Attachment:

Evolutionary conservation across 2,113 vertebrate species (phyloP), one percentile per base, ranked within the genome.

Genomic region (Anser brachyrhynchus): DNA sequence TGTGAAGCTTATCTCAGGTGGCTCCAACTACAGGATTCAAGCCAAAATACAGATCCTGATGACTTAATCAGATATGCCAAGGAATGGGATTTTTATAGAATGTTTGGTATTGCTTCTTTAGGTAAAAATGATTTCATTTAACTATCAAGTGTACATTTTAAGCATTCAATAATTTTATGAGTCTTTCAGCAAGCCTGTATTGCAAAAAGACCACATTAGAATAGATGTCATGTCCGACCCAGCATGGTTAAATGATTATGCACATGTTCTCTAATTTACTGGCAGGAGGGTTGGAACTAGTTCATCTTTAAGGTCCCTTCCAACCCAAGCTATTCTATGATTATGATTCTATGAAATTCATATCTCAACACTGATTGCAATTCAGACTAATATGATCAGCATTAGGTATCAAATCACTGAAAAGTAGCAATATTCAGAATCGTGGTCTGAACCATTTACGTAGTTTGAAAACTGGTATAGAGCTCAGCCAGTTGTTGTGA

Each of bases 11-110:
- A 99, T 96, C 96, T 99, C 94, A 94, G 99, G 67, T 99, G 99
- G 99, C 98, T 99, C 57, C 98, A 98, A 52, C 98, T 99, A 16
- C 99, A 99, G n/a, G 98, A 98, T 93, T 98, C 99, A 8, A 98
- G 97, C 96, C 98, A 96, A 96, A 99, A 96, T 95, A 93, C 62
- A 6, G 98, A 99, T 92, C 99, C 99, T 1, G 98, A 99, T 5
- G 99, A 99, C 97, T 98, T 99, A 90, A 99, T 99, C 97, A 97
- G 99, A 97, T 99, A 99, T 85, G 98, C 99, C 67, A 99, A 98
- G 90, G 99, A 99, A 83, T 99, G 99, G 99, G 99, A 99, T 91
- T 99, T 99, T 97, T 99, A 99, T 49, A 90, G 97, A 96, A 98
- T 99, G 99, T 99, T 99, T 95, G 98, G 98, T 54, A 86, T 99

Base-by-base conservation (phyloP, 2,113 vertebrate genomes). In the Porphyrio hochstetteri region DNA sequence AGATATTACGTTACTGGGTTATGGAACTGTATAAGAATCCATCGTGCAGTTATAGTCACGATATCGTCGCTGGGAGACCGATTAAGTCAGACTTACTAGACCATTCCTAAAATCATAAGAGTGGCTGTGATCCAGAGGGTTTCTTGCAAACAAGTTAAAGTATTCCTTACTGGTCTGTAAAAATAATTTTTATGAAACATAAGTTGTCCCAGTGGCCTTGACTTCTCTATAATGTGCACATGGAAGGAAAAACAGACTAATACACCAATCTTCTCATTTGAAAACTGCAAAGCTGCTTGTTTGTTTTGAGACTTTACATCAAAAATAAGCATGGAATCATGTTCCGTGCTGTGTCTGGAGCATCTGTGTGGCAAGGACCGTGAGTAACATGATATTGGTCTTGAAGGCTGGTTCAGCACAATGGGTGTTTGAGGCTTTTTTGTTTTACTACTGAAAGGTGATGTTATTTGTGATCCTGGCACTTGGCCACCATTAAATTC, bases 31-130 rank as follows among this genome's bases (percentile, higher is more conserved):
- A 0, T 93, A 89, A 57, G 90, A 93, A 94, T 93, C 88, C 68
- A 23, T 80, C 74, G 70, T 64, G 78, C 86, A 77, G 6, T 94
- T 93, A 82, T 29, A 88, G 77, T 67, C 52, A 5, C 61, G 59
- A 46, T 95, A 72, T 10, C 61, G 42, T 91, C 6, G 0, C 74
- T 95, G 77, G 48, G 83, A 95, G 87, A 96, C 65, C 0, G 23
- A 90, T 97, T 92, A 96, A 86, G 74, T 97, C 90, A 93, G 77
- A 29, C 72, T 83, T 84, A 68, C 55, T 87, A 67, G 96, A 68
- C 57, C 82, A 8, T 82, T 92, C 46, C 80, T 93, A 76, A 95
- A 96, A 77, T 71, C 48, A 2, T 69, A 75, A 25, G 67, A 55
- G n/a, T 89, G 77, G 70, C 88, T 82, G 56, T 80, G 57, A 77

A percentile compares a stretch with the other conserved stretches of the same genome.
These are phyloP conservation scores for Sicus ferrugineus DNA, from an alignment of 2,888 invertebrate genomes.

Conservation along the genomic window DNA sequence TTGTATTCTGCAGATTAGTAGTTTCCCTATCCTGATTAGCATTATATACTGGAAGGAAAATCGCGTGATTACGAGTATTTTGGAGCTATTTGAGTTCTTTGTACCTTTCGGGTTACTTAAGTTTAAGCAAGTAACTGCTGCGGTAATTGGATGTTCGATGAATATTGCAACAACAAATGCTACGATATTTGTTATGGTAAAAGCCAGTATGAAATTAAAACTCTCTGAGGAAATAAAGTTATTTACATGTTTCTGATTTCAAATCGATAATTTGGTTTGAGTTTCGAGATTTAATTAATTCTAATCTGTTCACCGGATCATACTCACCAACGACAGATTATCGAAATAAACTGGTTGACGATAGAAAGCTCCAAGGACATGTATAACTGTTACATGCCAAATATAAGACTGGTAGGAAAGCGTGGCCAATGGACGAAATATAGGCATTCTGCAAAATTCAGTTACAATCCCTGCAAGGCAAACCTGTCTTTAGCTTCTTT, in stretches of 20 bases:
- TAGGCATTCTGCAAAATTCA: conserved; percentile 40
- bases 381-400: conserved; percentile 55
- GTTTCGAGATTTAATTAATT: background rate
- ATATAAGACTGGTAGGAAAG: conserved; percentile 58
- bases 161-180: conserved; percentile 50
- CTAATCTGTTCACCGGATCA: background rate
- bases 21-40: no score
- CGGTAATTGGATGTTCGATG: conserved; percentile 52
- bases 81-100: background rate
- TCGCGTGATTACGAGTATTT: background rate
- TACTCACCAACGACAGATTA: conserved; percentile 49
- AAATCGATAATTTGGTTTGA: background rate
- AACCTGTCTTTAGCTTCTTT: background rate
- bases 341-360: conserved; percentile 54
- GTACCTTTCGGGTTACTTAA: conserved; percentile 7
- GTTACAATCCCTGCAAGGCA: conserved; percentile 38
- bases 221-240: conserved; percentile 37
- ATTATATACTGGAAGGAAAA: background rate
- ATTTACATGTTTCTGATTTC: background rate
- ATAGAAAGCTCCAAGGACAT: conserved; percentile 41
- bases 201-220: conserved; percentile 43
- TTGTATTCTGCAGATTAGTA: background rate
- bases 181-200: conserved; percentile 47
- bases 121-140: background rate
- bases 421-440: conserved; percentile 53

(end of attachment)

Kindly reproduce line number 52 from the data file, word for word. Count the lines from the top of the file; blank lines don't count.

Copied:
- bases 421-440: conserved; percentile 53